Students and Employees Give a Bittersweet Goodbye

“The loss of history, careers, and a community of students and alumni is immense,” David Gerlach, the college’s president, said in a statement.

Lincoln counts nearly 1,000 enrolled students, and those who did not graduate this spring will leave the institution without degrees.

Gerlach has said that 22 colleges have worked with Lincoln to accept the remaining students, including their credits, tuition prices, and residency requirements.

“I was shocked and saddened by that news because of me being a freshman, so now I have to find someplace for me to go,” one student told WMBD News after the closure was announced.

When a group of students confronted Gerlach at his office about the closure, he responded with an emotional speech.

“I have been fighting hard to save this place,” he said. “But resources are resources. We’ve done everything we possibly could.”

On April 30, alumni were invited back to the campus to revisit the highlights of their college years before the institution closed.

On Saturday, the college held its final graduation ceremony, where over 200 students accepted their diplomas and Quentin Brackenridge performed the Lincoln Alma Mater.

Last year, 1,043 schools in the U.S. were the victim of ransomware attacks, including 26 colleges or universities, according to an analysis by Emsisoft.

See what others are saying: (The New York Times) (Herald Review) (CNN)

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U.S. Tops One Million Coronavirus Deaths, WHO Estimates 15 Million Worldwide

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India’s real COVID death toll stands at about 4.7 million, ten times higher than official data, the WHO estimated.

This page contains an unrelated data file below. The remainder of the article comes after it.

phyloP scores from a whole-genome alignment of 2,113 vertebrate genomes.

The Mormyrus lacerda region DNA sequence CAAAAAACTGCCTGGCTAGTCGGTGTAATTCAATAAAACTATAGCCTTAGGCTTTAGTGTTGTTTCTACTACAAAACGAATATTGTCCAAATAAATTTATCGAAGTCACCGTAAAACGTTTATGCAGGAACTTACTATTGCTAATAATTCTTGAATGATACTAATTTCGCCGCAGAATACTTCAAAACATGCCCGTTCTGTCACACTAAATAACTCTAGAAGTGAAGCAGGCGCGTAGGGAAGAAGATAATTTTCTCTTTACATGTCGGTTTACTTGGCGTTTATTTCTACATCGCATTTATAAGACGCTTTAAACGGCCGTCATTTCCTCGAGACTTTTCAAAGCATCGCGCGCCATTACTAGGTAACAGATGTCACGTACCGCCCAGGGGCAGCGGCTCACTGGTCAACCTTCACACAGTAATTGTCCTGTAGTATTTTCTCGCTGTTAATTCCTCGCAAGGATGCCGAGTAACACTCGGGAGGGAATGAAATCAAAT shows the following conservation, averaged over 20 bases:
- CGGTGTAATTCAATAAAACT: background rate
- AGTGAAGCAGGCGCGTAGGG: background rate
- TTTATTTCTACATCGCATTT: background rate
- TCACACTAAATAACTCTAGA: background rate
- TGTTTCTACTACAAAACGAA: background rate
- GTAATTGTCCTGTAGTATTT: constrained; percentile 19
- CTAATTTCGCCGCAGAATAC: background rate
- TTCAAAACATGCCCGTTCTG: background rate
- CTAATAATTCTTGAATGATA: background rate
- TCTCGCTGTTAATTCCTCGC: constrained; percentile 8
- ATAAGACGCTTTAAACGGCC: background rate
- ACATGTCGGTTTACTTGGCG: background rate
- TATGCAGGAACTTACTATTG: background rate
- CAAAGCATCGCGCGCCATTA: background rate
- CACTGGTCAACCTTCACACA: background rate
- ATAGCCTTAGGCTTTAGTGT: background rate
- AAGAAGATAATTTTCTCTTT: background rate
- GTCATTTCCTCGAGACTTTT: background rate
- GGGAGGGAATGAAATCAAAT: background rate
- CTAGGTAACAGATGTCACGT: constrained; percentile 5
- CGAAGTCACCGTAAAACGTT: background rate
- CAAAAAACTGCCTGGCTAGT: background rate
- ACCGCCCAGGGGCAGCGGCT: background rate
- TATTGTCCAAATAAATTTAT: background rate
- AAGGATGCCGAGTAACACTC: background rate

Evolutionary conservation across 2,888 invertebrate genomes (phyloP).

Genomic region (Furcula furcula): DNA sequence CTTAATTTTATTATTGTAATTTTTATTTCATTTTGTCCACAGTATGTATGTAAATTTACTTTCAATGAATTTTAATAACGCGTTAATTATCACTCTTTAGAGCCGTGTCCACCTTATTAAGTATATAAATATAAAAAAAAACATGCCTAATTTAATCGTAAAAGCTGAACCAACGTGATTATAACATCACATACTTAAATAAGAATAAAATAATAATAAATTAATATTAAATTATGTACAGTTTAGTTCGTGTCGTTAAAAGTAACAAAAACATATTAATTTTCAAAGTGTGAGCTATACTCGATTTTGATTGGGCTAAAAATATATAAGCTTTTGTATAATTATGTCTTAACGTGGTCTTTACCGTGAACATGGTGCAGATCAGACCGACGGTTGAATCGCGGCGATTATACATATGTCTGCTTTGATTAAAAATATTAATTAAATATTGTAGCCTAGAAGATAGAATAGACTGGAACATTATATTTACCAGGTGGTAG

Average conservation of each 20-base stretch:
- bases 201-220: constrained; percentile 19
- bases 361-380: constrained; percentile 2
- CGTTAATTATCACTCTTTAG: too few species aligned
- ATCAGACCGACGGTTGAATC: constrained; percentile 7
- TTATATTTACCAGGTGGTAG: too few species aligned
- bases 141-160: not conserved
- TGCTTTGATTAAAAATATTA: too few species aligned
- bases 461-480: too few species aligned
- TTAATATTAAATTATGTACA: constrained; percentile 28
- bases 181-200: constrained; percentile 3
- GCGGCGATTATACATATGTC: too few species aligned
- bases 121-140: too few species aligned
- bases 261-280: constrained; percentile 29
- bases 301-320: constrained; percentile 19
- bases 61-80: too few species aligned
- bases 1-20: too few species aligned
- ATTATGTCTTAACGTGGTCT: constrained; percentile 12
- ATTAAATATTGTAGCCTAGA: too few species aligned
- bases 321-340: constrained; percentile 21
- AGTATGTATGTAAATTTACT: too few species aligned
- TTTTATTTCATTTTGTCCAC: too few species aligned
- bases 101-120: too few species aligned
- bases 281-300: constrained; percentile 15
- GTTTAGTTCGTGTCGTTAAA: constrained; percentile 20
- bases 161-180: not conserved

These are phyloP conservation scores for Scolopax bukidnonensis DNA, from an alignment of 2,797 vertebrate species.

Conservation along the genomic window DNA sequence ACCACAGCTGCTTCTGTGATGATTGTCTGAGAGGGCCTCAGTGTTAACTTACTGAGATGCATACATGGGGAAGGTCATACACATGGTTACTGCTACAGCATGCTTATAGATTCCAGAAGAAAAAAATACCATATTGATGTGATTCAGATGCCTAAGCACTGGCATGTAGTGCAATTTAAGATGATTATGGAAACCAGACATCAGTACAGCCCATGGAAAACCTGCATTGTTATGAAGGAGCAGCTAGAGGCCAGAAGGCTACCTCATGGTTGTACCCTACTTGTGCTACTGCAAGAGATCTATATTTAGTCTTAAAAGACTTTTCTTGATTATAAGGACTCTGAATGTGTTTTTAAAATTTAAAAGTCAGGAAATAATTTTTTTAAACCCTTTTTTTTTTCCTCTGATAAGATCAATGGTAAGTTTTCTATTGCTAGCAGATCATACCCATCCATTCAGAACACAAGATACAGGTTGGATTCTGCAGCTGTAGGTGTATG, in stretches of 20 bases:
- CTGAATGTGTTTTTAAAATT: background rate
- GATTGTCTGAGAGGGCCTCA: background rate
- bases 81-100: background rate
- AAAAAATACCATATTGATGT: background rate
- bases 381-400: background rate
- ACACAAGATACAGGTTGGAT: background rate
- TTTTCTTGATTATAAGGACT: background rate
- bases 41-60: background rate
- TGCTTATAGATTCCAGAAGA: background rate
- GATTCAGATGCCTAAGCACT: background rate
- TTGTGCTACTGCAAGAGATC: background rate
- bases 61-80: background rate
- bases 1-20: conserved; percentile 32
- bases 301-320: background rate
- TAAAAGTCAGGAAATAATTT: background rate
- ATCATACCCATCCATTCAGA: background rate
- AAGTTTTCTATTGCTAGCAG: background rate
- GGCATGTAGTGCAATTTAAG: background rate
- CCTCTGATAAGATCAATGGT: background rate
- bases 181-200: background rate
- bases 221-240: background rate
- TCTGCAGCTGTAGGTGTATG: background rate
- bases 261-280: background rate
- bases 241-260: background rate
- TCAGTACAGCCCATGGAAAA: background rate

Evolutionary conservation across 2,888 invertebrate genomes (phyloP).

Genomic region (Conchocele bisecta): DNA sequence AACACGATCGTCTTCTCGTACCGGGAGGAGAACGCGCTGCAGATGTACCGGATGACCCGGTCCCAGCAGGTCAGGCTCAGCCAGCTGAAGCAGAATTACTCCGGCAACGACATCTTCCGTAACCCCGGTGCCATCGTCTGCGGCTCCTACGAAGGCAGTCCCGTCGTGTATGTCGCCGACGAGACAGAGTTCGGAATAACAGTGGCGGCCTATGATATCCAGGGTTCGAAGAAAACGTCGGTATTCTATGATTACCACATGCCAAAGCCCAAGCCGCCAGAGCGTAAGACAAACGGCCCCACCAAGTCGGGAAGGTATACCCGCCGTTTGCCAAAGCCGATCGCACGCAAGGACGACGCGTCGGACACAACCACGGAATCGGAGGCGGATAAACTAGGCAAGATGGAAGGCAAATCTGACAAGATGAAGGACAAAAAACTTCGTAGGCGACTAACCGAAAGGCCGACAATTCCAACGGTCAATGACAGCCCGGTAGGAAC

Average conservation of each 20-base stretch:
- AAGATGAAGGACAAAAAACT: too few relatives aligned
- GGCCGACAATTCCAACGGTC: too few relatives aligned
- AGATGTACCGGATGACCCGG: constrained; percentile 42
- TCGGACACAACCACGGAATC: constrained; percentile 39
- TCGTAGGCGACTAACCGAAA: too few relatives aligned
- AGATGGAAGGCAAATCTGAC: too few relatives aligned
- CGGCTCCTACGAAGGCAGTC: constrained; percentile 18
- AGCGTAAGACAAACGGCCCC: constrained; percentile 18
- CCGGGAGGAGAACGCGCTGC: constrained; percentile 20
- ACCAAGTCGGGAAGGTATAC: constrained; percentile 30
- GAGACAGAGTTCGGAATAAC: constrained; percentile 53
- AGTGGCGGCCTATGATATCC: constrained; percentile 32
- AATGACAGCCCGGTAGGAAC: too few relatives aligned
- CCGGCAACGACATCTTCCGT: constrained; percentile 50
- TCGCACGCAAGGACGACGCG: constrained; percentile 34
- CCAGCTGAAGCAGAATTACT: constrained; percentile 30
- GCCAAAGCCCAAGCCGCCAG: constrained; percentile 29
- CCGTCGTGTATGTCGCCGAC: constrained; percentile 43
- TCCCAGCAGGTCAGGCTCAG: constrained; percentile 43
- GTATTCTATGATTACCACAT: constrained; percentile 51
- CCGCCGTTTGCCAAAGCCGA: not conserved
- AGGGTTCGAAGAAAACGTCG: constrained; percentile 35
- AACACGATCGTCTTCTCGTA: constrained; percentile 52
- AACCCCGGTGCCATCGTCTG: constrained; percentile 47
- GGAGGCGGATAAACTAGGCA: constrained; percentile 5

One Million Dead

The United States officially surpassed one million coronavirus deaths Wednesday, 26 months after the first death was reported in late February of 2020.

Experts believe that figure is likely an undercount, since there are around 200,000 excess deaths, though some of those may not be COVID-related.

The figure is the equivalent of the population of San Jose, the tenth-largest city in the U.S., vanishing in just over two years. To put the magnitude in visual perspective, NECN published a graphic illustrating what one million deaths looks like.

At the beginning of the pandemic, the White House predicted between 100,000 and 240,000 Americans would die from the coronavirus in a best-case scenario.

By February 2021, over half a million Americans had died of COVID.

The coronavirus has become the third leading cause of death in the U.S. behind heart disease and cancer.

The pandemic’s effects go beyond its death toll. Around a quarter of a million children have lost a caregiver to the virus, including about 200,000 who lost one or both parents. Every COVID-related death leaves an estimated nine people grieving.

The virus has hit certain industries harder than others, with food and agriculture, warehouse operations and manufacturing, and transportation and construction seeing especially high death rates.

People’s mental health has also been affected, with a study in January of five Western countries including the U.S. finding that 13% of people reported symptoms of PTSD attributable to actual or potential contact with the virus.

Fifteen Million Dead

On Thursday, the World Health Organization estimated that nearly 15 million people have died from the pandemic worldwide, a dramatic revision from the 5.4 million previously reported in official statistics.

Between January 2020 and the end of last year, the WHO estimated that between 13.3 million and 16.6 million people died either due to the coronavirus directly or because of factors somehow attributed to the pandemic’s impact on health systems, such as cancer patients who were unable to seek treatment when hospitals were full of COVID patients.

Based on that range, scientists arrived at an approximate total of 14.9 million.

The new estimate shows a 13% increase in deaths than is usually expected for a two-year period.

“This may seem like just a bean-counting exercise, but having these WHO numbers is so critical to understanding how we should combat future pandemics and continue to respond to this one,” Dr. Albert Ko, an infectious diseases specialist at the Yale School of Public Health who was not linked to the WHO research, told the Associated Press.